ZOINKS! It’s a cancer cell!
What if cancer treatment is more like a typical ending of Scooby-Doo? The thug confesses, gives up and goes to jail.
Most cancers do one thing well – they wear a mask to fool your immune system.
Cancer wears a mask. To your immune system, it’s a pretty little happy cell happily going merrily unnoticed as it turns into an angry, gluttonous, glucose munching monster that grows and invades uncontrollably. All the while your immune system is doing other heroic things like fighting salmonella and keeping germs at bay.
Cancer doesn’t care about that. It happily hides and continues to grow.
In reality cancer cells are wimpy, simple and super dumb. If not for the mask they use, they would be easily wiped out by our immune systems. Cancer is like the opposite of being allergic to something (hyper sensitivity). So, why can’t we solve this simple little problem and get our bodies to recognize cancer cells for what they are? Well, share this article with everyone you know, because it seems that now we can unmask cancer.
What a fun time to be a biochemist.
Biotechnology is getting pretty exciting. Patients like us are flocking to clinical trials. Investors are wringing their hands with anticipation. Most of all, we as a generation get to witness something as incredible as clean drinking water and the cure for polio: we get to see the beginning of the end of cancer.
Welcome to the decade people have been praying for at bedsides of dying cancer patients for millennia. It’s finally here – and its name is Anti-PD-1, MK-3475, or as I like to think of it – Auntie PetieOne. I think of it as a super nice aunt who comes to visit and cure all of your ills. The one-two lethal punch anti-PD-1 offers to cancer cells is actually a bit gentle, like old fashioned Easter Sunday gloves. The real killing part comes from your own immune system.
Anti-PD-1 (MK-3475) works like this: Cancer masks itself from your immune system so your natural germ-fighting defense doesn’t note the bad cells as bad, which is what allows cancer cells to proliferate. Anti-PD-1 can stop the progression of widespread metastasis by stripping away the “mask” from cancer cells, which allows your bodies defense mechanism (t-cells) to see the cancer as the invader that it is. The rest is just your body’s natural defense, which seems to otherwise very easily overcome and kill the cancer everywhere.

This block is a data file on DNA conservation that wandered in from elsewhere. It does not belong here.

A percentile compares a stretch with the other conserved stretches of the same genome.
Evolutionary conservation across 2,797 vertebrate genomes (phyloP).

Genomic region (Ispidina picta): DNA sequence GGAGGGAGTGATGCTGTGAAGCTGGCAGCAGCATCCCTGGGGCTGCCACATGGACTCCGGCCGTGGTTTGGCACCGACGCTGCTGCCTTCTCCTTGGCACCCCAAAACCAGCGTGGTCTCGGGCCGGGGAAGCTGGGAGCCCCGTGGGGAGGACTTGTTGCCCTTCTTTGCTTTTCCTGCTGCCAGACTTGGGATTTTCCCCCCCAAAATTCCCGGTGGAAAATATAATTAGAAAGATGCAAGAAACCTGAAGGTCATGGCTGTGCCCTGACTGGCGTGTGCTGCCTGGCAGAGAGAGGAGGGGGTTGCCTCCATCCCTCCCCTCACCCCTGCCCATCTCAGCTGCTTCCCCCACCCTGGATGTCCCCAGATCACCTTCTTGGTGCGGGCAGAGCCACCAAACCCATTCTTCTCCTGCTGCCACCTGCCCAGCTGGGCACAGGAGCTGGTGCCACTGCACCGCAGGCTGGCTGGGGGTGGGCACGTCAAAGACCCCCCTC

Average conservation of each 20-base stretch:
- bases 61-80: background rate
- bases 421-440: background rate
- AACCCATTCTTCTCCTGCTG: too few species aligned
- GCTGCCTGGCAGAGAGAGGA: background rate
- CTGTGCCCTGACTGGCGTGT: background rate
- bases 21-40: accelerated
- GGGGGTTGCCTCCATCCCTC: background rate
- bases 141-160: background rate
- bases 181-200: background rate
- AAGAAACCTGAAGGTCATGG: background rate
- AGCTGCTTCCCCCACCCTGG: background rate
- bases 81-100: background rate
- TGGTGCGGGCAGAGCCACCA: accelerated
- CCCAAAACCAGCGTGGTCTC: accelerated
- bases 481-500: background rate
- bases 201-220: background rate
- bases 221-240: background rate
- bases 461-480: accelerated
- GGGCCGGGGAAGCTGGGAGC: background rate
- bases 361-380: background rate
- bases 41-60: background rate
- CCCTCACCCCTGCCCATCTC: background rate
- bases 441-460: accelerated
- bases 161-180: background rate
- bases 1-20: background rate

Once the mask is gone from cancer, powerful t-cells see this is no big thang. And boom, bad cells start dying. Hallelujah.
Get into a clinical trial if possible, or hold out for a year until this will likely be FDA approved. It won’t be long, because the results are so good.
Side effects can be mild for most people, including joint pain, fatigue, whitening of hair and skin, and vision problems.
So far Merck, Bristol-Myers Squibb, Roche and AstraZeneca are all in a tight race to see which company brings the anti-PD-1 therapy to market first.
- Merk – MK-3475 currently in Phase II or Phase III
- Bristol-Myers Squibb – Nivolumab in Phase III
- Roche – MPDL3280A in Phase II
- AstraZeneca – AM-514 early stage testing
This type of therapy is working so well in clinical trials for so many different types of cancers, that it will likely become the cancer fighting tool of choice for progressed and difficult-to-treat cancers that normally inferred a death sentence, such as
- Widespread Melanoma
- Small cell lung cancer
- Kidney caner
- Breast cancer
- Neuroepithelial tumours
- Neck cancer
- Colorectal cancer
- As well as treating widespread metastasis of these cancers
In fact, an incredible 80% of advanced melanoma patients who were treated with the drug were still alive after one year, with overall response rate of 38% to 52%, if patients could handle the maximum dosage (10mg/kg every two weeks). That means five months after follow-up, patients’ response rates increased to 41%, then soared to 88% with partial or complete responses showing NO evidence of disease progression. For cancers that offer a life expectancy of months, this is an amazing achievement. Keep in mind, since clinical trials are still very new, we don’t yet have the data on how long these patients will continue to live cancer-free. It could be years.
Due to the amazing results MK-3475 is receiving in clinical trials, Merck is on the fast track for FDA approvals, predicting as early as this year (2014) to be FDA approved for advanced melanoma. This is the first time in history ANY drug has promised to extend survival in melanoma patients after receiving primary treatments of life-extending drugs such as Yervoy (ipilimumab). Unlike Yervoy and other drugs desgined to work with BRAF gene mutations, the anti-PD-1 trials do not require specific gene mutations to be effective. This could impact human medicine, but also veterinary medicine as well.
Sales for Bristol-Myers Squibb alone are expected to hit around $1 billion, followed by other companies completing FDA trials with revenues around $500m a year.
The stakes are high, most notably for those suffering from late stage cancers, but also for the companies themselves, which will enjoy great profitability – not to mention the notoriety which will come from finally offering a solution which can help win the fight against cancer.
Pass this article on
Much to my amazement, there’s not a lot of publicity about this treatment. If you know someone dealing with late-stage cancer, search for clinical trials with the med names and pharma companies above, and see if you can get them enrolled. It should be very soon that one of these will be done with FDA trials. It’s just a matter of time.
A small infographic on how the anti-PD-1 treatments work: